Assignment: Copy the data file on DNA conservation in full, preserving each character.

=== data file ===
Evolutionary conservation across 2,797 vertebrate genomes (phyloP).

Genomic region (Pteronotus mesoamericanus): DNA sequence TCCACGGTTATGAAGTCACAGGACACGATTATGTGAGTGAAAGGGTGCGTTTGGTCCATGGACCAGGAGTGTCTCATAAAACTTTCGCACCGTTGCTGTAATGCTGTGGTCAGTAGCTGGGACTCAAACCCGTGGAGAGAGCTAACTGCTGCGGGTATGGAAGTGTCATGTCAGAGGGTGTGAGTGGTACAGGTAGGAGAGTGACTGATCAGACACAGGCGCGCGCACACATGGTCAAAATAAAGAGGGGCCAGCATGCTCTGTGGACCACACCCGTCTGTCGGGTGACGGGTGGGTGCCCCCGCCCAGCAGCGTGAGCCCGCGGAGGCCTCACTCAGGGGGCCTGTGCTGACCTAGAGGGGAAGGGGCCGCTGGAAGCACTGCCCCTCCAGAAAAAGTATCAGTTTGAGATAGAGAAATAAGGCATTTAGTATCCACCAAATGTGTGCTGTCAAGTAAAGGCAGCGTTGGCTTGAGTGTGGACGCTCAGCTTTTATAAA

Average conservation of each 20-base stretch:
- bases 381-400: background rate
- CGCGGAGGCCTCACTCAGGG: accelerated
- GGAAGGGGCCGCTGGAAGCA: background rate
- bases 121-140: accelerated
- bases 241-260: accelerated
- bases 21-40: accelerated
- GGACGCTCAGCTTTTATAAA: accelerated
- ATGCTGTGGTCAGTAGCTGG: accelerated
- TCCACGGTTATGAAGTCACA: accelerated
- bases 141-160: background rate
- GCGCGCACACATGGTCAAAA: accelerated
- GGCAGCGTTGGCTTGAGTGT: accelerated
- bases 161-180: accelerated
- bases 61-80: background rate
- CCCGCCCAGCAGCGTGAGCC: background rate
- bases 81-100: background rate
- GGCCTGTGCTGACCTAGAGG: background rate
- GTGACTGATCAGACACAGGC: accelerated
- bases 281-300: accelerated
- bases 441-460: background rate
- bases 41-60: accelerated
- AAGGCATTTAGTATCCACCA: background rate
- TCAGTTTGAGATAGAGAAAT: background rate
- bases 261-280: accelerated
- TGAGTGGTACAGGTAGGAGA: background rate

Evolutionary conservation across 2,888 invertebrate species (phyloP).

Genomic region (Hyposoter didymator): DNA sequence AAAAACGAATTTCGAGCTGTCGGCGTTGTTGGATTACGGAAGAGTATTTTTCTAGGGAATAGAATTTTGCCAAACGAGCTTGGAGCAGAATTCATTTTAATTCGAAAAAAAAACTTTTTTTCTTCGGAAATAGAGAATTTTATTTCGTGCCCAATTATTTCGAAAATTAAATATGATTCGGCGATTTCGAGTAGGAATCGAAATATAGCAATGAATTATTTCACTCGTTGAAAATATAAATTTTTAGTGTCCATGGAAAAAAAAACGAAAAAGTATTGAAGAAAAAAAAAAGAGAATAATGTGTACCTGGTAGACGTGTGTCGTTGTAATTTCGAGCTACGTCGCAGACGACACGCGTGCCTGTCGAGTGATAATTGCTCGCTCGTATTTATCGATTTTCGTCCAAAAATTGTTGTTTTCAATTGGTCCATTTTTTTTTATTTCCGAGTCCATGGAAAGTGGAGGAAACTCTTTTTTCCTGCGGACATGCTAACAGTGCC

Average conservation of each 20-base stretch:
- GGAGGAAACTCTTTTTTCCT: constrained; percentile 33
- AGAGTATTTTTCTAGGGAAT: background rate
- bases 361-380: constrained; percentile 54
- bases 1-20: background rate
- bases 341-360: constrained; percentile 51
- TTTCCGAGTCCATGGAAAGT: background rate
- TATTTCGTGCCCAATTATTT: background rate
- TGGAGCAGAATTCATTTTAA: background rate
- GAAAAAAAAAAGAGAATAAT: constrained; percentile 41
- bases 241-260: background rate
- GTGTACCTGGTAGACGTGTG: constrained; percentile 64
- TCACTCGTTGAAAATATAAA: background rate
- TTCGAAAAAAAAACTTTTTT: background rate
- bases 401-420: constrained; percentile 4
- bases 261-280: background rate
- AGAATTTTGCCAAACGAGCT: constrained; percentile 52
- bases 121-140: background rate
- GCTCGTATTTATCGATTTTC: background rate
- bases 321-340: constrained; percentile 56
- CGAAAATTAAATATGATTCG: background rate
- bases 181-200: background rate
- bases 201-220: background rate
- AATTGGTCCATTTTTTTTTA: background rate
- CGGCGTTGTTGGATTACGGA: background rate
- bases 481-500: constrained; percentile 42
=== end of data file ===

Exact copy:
Evolutionary conservation across 2,797 vertebrate genomes (phyloP).

Genomic region (Pteronotus mesoamericanus): DNA sequence TCCACGGTTATGAAGTCACAGGACACGATTATGTGAGTGAAAGGGTGCGTTTGGTCCATGGACCAGGAGTGTCTCATAAAACTTTCGCACCGTTGCTGTAATGCTGTGGTCAGTAGCTGGGACTCAAACCCGTGGAGAGAGCTAACTGCTGCGGGTATGGAAGTGTCATGTCAGAGGGTGTGAGTGGTACAGGTAGGAGAGTGACTGATCAGACACAGGCGCGCGCACACATGGTCAAAATAAAGAGGGGCCAGCATGCTCTGTGGACCACACCCGTCTGTCGGGTGACGGGTGGGTGCCCCCGCCCAGCAGCGTGAGCCCGCGGAGGCCTCACTCAGGGGGCCTGTGCTGACCTAGAGGGGAAGGGGCCGCTGGAAGCACTGCCCCTCCAGAAAAAGTATCAGTTTGAGATAGAGAAATAAGGCATTTAGTATCCACCAAATGTGTGCTGTCAAGTAAAGGCAGCGTTGGCTTGAGTGTGGACGCTCAGCTTTTATAAA

Average conservation of each 20-base stretch:
- bases 381-400: background rate
- CGCGGAGGCCTCACTCAGGG: accelerated
- GGAAGGGGCCGCTGGAAGCA: background rate
- bases 121-140: accelerated
- bases 241-260: accelerated
- bases 21-40: accelerated
- GGACGCTCAGCTTTTATAAA: accelerated
- ATGCTGTGGTCAGTAGCTGG: accelerated
- TCCACGGTTATGAAGTCACA: accelerated
- bases 141-160: background rate
- GCGCGCACACATGGTCAAAA: accelerated
- GGCAGCGTTGGCTTGAGTGT: accelerated
- bases 161-180: accelerated
- bases 61-80: background rate
- CCCGCCCAGCAGCGTGAGCC: background rate
- bases 81-100: background rate
- GGCCTGTGCTGACCTAGAGG: background rate
- GTGACTGATCAGACACAGGC: accelerated
- bases 281-300: accelerated
- bases 441-460: background rate
- bases 41-60: accelerated
- AAGGCATTTAGTATCCACCA: background rate
- TCAGTTTGAGATAGAGAAAT: background rate
- bases 261-280: accelerated
- TGAGTGGTACAGGTAGGAGA: background rate

Evolutionary conservation across 2,888 invertebrate species (phyloP).

Genomic region (Hyposoter didymator): DNA sequence AAAAACGAATTTCGAGCTGTCGGCGTTGTTGGATTACGGAAGAGTATTTTTCTAGGGAATAGAATTTTGCCAAACGAGCTTGGAGCAGAATTCATTTTAATTCGAAAAAAAAACTTTTTTTCTTCGGAAATAGAGAATTTTATTTCGTGCCCAATTATTTCGAAAATTAAATATGATTCGGCGATTTCGAGTAGGAATCGAAATATAGCAATGAATTATTTCACTCGTTGAAAATATAAATTTTTAGTGTCCATGGAAAAAAAAACGAAAAAGTATTGAAGAAAAAAAAAAGAGAATAATGTGTACCTGGTAGACGTGTGTCGTTGTAATTTCGAGCTACGTCGCAGACGACACGCGTGCCTGTCGAGTGATAATTGCTCGCTCGTATTTATCGATTTTCGTCCAAAAATTGTTGTTTTCAATTGGTCCATTTTTTTTTATTTCCGAGTCCATGGAAAGTGGAGGAAACTCTTTTTTCCTGCGGACATGCTAACAGTGCC

Average conservation of each 20-base stretch:
- GGAGGAAACTCTTTTTTCCT: constrained; percentile 33
- AGAGTATTTTTCTAGGGAAT: background rate
- bases 361-380: constrained; percentile 54
- bases 1-20: background rate
- bases 341-360: constrained; percentile 51
- TTTCCGAGTCCATGGAAAGT: background rate
- TATTTCGTGCCCAATTATTT: background rate
- TGGAGCAGAATTCATTTTAA: background rate
- GAAAAAAAAAAGAGAATAAT: constrained; percentile 41
- bases 241-260: background rate
- GTGTACCTGGTAGACGTGTG: constrained; percentile 64
- TCACTCGTTGAAAATATAAA: background rate
- TTCGAAAAAAAAACTTTTTT: background rate
- bases 401-420: constrained; percentile 4
- bases 261-280: background rate
- AGAATTTTGCCAAACGAGCT: constrained; percentile 52
- bases 121-140: background rate
- GCTCGTATTTATCGATTTTC: background rate
- bases 321-340: constrained; percentile 56
- CGAAAATTAAATATGATTCG: background rate
- bases 181-200: background rate
- bases 201-220: background rate
- AATTGGTCCATTTTTTTTTA: background rate
- CGGCGTTGTTGGATTACGGA: background rate
- bases 481-500: constrained; percentile 42